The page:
SilverStone SG05-LITE: Building A Low-Cost, Linux, Mini-ITX System
Written by Michael Larabel in Enclosures on 15 February 2014. Page 2 of 2. 14 Comments


The motherboard I went with for this Linux system was an ECS H61H2-I3 motherboard. This motherboard supports Intel "Sandy Bridge" and "Ivy Bridge" processors and uses the Intel H61 Chipset. It's a very basic motherboard and nothing too special, but it runs fine with Linux and my needs weren't too specific with just tossing this system into the benchmarking test farm for constant execution of tests. This motherboard sold for under $50 USD.

The processor I went with for this build was an Intel Core i5 3470 "Ivy Bridge" CPU. The choice to do an Ivy Bridge build for this system basically came down to having lots of SNB/IVB CPUs still left laying around and with most of the new benchmarking being focused on Haswell and newer, I settled for an Ivy Bridge system with the i5-3470 as a decent mid-range CPU with nice HD Graphics.

The system memory used for this system was a Kingston DDR3-1600MHz 4GB module. There wasn't much reasoning behind this besides the Kingston KHX1600C9D3B1/4G module being quite cheap though generally I would have preferred going with a dual channel kit, etc. For the purposes of this system though a single DIMM is sufficient.

The disk drive used for this system was the recently reviewed Western Digital WD10EZEX -- it's a decent one terabyte hard drive for just about $60 USD.

Assembling the system was a breeze and when firing it up it worked fine with Ubuntu 13.10 on the Linux 3.11 kernel. Given its an Ivy Bridge system with an Intel H61 motherboard, even older Linux distributions should play nicely too, but if wanting maximum performance and the best Intel HD Graphics experience, you will be wanting to run the very latest kernel, Mesa, and other components. Stay tuned for benchmarks from the system in the coming days. Overall I am satisfied with all of the components selected and hopefully this information was useful if you're after building a low-lost, mini-ITX Linux box.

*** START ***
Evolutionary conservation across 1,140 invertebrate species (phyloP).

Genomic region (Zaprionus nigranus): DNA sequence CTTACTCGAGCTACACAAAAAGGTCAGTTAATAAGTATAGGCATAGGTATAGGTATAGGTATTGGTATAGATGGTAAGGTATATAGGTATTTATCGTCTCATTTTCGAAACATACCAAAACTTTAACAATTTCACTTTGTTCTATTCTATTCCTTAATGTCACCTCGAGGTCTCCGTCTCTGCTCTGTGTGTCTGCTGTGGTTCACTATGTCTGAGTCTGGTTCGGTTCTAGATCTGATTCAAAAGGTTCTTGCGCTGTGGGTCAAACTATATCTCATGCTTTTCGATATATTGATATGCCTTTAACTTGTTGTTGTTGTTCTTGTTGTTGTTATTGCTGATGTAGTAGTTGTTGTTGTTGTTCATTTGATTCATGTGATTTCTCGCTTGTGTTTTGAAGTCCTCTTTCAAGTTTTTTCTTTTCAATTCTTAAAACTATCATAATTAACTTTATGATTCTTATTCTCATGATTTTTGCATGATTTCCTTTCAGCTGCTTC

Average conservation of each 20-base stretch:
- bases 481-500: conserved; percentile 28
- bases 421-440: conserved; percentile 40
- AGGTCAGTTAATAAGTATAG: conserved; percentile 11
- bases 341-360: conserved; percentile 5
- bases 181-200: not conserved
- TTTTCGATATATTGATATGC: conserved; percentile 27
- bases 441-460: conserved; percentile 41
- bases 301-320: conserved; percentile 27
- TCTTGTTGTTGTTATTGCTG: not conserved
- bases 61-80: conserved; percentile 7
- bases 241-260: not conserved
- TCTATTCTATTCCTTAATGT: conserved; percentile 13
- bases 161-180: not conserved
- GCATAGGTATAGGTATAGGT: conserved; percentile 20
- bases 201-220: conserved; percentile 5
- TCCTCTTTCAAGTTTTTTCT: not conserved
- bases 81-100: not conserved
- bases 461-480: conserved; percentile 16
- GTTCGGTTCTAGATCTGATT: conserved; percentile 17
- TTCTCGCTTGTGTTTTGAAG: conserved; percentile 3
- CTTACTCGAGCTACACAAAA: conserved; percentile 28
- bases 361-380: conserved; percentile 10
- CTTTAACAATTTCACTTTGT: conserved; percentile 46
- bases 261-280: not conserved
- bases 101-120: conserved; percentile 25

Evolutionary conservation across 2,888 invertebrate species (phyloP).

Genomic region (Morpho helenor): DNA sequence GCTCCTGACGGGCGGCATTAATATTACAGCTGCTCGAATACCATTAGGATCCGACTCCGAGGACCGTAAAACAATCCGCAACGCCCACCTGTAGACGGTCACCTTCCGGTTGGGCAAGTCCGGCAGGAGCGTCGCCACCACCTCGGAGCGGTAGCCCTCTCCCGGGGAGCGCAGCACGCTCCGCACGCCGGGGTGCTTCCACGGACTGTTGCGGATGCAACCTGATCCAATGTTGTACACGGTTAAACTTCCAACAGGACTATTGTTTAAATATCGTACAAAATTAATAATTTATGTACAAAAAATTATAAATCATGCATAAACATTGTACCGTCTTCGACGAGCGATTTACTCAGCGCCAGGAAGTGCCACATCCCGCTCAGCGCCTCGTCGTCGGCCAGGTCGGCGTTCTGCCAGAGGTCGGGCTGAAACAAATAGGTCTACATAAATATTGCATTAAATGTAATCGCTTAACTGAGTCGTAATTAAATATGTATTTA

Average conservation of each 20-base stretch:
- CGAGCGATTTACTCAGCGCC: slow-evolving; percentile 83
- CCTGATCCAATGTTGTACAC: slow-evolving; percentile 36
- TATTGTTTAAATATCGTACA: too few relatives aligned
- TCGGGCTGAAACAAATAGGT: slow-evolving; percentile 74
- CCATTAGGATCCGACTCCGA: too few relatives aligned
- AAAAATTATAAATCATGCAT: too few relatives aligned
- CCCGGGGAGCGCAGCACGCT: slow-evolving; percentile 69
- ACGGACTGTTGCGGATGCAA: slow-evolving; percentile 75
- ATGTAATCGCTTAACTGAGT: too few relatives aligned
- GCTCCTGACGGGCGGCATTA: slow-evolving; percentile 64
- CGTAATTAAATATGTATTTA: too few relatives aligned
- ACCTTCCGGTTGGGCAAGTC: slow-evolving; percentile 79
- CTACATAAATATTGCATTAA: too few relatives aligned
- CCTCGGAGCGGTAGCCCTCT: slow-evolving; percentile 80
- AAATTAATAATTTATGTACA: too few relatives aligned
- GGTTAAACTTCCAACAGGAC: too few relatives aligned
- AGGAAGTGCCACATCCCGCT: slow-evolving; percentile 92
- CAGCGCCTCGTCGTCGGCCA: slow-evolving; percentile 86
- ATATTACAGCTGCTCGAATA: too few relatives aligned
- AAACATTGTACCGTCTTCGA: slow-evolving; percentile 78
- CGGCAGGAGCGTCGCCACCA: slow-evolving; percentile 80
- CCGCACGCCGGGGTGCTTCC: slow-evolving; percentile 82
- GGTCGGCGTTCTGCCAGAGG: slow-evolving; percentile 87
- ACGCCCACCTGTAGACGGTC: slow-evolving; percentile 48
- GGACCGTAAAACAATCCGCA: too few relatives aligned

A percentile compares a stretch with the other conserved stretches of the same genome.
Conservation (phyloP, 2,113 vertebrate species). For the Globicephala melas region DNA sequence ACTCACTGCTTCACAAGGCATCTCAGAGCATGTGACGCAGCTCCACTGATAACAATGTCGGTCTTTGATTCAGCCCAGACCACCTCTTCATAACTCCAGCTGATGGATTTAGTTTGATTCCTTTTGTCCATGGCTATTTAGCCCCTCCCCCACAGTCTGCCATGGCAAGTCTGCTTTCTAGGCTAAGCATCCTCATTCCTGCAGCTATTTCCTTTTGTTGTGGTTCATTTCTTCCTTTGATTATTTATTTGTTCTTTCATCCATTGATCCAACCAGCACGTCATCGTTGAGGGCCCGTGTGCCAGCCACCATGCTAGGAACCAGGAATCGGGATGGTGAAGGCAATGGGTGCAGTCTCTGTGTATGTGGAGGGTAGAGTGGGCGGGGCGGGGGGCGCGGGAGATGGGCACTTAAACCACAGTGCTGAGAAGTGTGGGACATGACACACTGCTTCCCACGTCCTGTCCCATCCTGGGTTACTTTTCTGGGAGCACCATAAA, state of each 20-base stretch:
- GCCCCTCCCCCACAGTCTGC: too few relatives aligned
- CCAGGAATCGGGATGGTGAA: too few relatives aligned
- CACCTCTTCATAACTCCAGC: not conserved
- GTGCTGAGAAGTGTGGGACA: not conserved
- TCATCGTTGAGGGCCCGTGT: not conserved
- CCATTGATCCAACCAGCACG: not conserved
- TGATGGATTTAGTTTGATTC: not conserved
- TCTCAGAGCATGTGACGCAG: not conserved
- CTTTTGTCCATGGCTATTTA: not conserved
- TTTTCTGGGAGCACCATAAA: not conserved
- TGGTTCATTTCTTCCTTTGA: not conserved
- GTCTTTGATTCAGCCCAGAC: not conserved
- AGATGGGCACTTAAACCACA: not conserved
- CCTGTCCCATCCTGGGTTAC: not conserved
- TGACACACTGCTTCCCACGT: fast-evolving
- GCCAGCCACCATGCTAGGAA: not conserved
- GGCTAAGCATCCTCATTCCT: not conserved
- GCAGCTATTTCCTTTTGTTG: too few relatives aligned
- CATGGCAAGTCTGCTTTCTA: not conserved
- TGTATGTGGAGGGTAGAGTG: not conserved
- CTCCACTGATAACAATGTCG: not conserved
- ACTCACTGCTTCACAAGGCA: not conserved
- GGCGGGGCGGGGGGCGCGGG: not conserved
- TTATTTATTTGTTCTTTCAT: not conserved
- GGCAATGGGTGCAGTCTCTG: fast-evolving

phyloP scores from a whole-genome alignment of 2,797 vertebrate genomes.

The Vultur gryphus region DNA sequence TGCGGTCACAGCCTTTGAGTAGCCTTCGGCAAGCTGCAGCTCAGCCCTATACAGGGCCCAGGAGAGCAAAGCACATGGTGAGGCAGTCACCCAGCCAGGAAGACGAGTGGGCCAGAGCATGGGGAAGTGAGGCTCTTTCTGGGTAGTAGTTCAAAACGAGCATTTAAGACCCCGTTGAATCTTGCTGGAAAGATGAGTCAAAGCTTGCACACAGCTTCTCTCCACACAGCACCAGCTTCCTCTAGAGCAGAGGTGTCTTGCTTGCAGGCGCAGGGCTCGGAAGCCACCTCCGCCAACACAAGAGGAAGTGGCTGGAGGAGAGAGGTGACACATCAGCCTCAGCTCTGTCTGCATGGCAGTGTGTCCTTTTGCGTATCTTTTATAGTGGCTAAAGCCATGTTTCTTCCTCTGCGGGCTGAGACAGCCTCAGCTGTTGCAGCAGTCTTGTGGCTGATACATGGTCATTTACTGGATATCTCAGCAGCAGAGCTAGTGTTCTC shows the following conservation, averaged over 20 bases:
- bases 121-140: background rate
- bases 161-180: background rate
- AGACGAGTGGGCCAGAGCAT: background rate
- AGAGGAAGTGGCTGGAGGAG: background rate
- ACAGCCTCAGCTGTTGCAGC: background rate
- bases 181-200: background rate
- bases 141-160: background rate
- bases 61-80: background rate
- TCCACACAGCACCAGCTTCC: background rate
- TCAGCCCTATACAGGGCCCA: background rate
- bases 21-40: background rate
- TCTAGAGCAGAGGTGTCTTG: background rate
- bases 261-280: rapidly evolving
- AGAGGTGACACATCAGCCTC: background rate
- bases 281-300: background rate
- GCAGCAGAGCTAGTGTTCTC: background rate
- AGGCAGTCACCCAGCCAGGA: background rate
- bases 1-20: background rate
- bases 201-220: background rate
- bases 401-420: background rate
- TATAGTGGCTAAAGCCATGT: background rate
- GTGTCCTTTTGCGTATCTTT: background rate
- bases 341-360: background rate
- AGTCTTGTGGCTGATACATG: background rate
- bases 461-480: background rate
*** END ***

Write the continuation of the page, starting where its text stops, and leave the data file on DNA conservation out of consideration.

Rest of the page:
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Michael Larabel is the principal author of Phoronix.com and founded the site in 2004 with a focus on enriching the Linux hardware experience. Michael has written more than 20,000 articles covering the state of Linux hardware support, Linux performance, graphics drivers, and other topics. Michael is also the lead developer of the Phoronix Test Suite, Phoromatic, and OpenBenchmarking.org automated benchmarking software. He can be followed via Twitter or contacted via MichaelLarabel.com.

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